The past month since the Presidential election has been very challenging for my personal spiritual practice/prayer life. Usually my prayer/meditation has taken the form of a breathing mindfulness practice, where I enter into deep stillness. Because of my emotional upset relating to the political situation in our country right now, this way of praying has not been working because I have been too agitated, with my mind racing. Immediately after the election results were announced, I felt totally emotionally dislocated, was on the verge of tears daily, and could not even call out to God. When my stupor began to lessen in intensity, I attempted to engage the Loving-Kindness meditation practice (holding an image of a difficult relationship in the mind and sending that individual wishes for peace, happiness and freedom), and the Tonglen practice (breathing in a difficult emotion and breathing out peace). I was hoping that I could call up an image of Donald Trump in my mind, and send him love and good will. I also hoped that by sitting with my sorrow and grief in Tonglen, I would be able to ground myself and alchemize my emotions into something more positive. My efforts were met with frustration. I have to be honest and say that I was feeling anger and hatred in my heart. I did not want to send Donald Trump love and compassion. (So much for “progress” in the spiritual life…) I could only feel grief and sorrow for our divided nation. I have been tempted to believe that pure, unredeemable evil exists in the world. I gave myself permission not to try to pray or meditate. All I could do during my usual prayer time was sit and stare out the window. Not praying became my prayer
Then one morning I had the urge to pray the rosary. I have a very special sterling silver rosary that was given to me by my great aunt Sister Gabriel, a Roman Catholic nun, when I was around 10 years old. It hangs on my bedpost as a talisman but I don’t often pray with it. But for some reason I wanted to hold the beads in my hand and pray with them. And so I followed my intuition, picked up the beads, and have been praying with them daily ever since. There is something about holding these beads that grounds me. They connect me to my childhood, to my Roman Catholic upbringing, and to my aunt, with whom I felt a special bond. Praying the rosary also connects me with Mother Mary, who for me is an archetype of the Divine Feminine, as well as with all the common folk throughout history who have had a devotion to praying the rosary, and who have believed in Mary’s intercessory power. However, I’ve put my own personal twist on the prayers that I say. I’ve collected contemporary versions of a creed, the Our Father, Hail Mary, and the Glory Be, and it is these prayers that I use. Praying the ancient rosary with these contemporary words feels meaningful and empowering. It connects me with the tradition of my Catholic roots, but also brings the tradition forward in a way that comes alive for me. Sometimes I totally break from the traditional prayers, and use the rosary as generic prayer beads, reciting other personally meaningful prayers such as the Prayer of St. Francis or the Memorare, or I simply say the names of people in need as my fingers move along the beads. I have always loved silence and wordless prayer, but in the present circumstance I have needed the structure of words to help me stay grounded. This practice is helping me to regain my sense of equilibrium and I am grateful that the invitation to pray this way floated up from my interior.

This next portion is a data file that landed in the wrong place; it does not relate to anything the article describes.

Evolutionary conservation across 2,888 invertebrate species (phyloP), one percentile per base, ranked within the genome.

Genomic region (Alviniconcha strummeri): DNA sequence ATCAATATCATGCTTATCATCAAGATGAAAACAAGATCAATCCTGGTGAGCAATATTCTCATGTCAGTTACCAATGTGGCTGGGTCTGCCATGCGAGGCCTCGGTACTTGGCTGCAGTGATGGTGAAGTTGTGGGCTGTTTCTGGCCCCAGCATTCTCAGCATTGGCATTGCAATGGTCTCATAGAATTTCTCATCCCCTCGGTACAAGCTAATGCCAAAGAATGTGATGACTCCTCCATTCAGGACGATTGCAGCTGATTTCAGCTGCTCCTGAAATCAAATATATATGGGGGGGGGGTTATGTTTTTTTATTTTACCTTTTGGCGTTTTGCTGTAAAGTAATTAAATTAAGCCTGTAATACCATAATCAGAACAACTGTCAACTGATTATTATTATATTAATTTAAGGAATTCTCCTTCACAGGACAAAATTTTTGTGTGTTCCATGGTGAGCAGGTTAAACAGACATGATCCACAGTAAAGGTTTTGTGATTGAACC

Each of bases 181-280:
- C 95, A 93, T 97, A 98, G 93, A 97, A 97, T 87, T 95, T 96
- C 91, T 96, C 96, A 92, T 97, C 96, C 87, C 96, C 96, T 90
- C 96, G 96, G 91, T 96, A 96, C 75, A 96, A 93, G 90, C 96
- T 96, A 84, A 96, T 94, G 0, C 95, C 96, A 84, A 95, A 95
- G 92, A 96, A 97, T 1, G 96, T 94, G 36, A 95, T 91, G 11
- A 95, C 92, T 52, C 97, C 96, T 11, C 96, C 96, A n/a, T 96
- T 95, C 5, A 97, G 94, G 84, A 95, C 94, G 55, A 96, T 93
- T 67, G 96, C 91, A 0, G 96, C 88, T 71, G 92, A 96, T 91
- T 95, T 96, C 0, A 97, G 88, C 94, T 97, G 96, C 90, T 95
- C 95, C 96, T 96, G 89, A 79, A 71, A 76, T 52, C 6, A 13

I’d like to share some of these prayers with you, in the event that they might also speak to your heart. The language in the prayers is universal so they can be spoken by anyone who believes in the Divine in any form .
Creed: This I know: the world will rise through evil and through pain and be born anew in one eternal love, over and over, like the seasons, as often as it takes until creation is the perfect body of God. Nothing is lost. All is present and alive in love. Wrongs are forgiven, and evil can and will be transformed into power for life. Everything created lives forever in the one eternal love. ( Christin Lore Weber, Circle of Mysteries, p. 28)
Our Father: Our Father, Holy Mother, Creator of the Cosmos, Source of Life, You are in my mind, in my garden, in my cup of wine and loaf of bread. Blessed be your names: Mother, Allah, Goddess, Beloved, Father, Radiant One, Yahweh, HaShem, Sophia. Your presence has come, your will is done on earth as it is in the cosmos. My we give each other strength, mercy, tenderness and joy, and forgive each other’s failures, silence, pettiness and forgetfulness, as we ask to be forgiven by those we’ve hurt. Lead us home to ourselves, to You, to clarity, to oneness, and deliver us from the darkness of our ingnorance and fear. So we pray and so we receive. Amen. (Jan Phillips, There Are Burning Bushes Everywhere: Poems and Prayers of a Rebel Mystic, p. 36)
Hail May: Hail Mary, full of grace, Wisdom is with thee. Blessed art thou, and all women, and blessed is the fruit of our wombs: new life – from thought, from word, from seed…all that we create. Holy Mary, Holy Mother, Shekinah, Sophia, come to the aid of your daughters now, in this hour of our dire need, and at the hour of our death. Amen.(My own words)
Glory Be: Glory when we’re stripped of every hope. Glory in our striving all our life and dying distant from our dreams. Glory in the darkest night. Glory in the cave beneath the steepest mountain of the earth. And when we think that even God has died, glory in the faith that cries: I will go on. Amen. (Christin Lore Weber, Circle of Mysteries, p. 139)
What are the prayers of your heart that ground you in this moment?